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Sterile Alpha Motif Containing 7 (Samd7) Is a Novel Crx-Regulated Transcriptional Repressor in the Retina

  • Julia Hlawatsch ,

    Contributed equally to this work with: Julia Hlawatsch, Marcus Karlstetter, Alexander Aslanidis

    Affiliation Institute of Human Genetics, University of Regensburg, Regensburg, Germany

  • Marcus Karlstetter ,

    Contributed equally to this work with: Julia Hlawatsch, Marcus Karlstetter, Alexander Aslanidis

    Affiliations Institute of Human Genetics, University of Regensburg, Regensburg, Germany, Department of Ophthalmology, University of Cologne, Cologne, Germany

  • Alexander Aslanidis ,

    Contributed equally to this work with: Julia Hlawatsch, Marcus Karlstetter, Alexander Aslanidis

    Affiliations Institute of Human Genetics, University of Regensburg, Regensburg, Germany, Department of Ophthalmology, University of Cologne, Cologne, Germany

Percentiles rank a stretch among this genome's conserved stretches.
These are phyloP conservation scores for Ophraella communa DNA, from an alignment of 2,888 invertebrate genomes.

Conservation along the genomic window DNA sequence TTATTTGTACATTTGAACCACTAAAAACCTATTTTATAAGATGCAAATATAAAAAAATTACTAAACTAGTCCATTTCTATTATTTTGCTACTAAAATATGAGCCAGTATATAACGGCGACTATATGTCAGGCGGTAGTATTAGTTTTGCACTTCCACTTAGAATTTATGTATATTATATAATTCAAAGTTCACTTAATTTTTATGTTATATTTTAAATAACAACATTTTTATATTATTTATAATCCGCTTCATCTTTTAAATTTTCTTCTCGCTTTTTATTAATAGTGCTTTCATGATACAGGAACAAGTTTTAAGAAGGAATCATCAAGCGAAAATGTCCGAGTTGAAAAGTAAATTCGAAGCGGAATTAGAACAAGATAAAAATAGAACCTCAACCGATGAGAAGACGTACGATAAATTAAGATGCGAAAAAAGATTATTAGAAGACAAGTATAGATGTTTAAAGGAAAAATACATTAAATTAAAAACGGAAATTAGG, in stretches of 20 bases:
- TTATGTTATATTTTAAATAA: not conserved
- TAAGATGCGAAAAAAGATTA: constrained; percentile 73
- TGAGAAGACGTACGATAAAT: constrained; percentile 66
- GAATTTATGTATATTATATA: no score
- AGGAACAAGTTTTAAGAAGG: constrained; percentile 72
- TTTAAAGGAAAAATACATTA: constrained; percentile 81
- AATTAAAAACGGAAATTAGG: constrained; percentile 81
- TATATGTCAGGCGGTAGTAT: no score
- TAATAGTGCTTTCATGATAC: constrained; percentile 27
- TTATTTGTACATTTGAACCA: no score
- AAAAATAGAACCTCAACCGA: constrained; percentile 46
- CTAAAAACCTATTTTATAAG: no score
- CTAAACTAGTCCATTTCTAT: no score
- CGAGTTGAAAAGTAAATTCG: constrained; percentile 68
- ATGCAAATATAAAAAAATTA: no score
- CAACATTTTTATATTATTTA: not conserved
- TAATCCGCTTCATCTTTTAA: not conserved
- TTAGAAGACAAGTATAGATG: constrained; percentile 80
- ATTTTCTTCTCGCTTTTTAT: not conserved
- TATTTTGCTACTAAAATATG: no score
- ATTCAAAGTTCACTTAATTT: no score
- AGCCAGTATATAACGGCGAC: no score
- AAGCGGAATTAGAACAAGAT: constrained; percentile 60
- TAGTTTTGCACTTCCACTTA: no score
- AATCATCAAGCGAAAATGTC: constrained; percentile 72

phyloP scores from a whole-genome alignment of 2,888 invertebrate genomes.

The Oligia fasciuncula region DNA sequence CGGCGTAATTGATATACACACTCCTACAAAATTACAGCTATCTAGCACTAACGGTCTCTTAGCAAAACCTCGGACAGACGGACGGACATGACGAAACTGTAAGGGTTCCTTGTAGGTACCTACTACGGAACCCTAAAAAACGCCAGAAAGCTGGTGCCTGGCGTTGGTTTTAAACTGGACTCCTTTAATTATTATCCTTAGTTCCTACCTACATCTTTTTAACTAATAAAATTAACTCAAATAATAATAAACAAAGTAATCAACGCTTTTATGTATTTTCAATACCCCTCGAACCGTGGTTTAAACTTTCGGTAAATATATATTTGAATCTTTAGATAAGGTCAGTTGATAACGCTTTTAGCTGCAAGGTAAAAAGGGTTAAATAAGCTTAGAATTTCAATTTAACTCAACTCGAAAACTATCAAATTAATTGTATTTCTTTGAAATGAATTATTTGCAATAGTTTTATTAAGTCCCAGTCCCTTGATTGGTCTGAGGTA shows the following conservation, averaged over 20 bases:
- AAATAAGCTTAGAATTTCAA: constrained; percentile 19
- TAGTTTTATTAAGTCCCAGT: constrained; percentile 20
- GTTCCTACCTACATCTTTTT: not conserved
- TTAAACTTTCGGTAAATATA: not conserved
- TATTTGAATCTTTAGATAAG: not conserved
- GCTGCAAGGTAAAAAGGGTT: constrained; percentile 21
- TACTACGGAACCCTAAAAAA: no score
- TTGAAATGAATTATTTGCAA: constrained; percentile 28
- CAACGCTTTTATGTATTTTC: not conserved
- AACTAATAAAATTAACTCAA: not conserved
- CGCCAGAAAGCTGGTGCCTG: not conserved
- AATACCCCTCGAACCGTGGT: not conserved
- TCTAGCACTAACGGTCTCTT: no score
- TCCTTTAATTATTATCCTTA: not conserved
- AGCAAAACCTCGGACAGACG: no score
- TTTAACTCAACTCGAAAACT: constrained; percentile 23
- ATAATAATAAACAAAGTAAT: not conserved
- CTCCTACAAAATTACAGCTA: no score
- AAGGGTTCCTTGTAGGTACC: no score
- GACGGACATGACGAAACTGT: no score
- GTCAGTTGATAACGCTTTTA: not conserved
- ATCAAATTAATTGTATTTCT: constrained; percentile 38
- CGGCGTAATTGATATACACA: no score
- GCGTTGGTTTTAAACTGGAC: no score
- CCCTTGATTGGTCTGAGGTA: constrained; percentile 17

• Anika Lückoff,

    Affiliation Department of Ophthalmology, University of Cologne, Cologne, Germany

  • Yana Walczak,

    Affiliations Institute of Human Genetics, University of Regensburg, Regensburg, Germany, Department of Ophthalmology, University of Cologne, Cologne, Germany

  • Michael Plank,

    Affiliation Institute of Human Genetics, University of Regensburg, Regensburg, Germany

  • Julia Böck,

    Affiliation Institute of Human Genetics, University of Regensburg, Regensburg, Germany

  • Thomas Langmann

    Affiliations Institute of Human Genetics, University of Regensburg, Regensburg, Germany, Department of Ophthalmology, University of Cologne, Cologne, Germany

Sterile Alpha Motif Containing 7 (Samd7) Is a Novel Crx-Regulated Transcriptional Repressor in the Retina

  • Julia Hlawatsch, 
  • Marcus Karlstetter, 
  • Alexander Aslanidis, 
  • Anika Lückoff, 
  • Yana Walczak, 
  • Michael Plank, 
  • Julia Böck, 
  • Thomas Langmann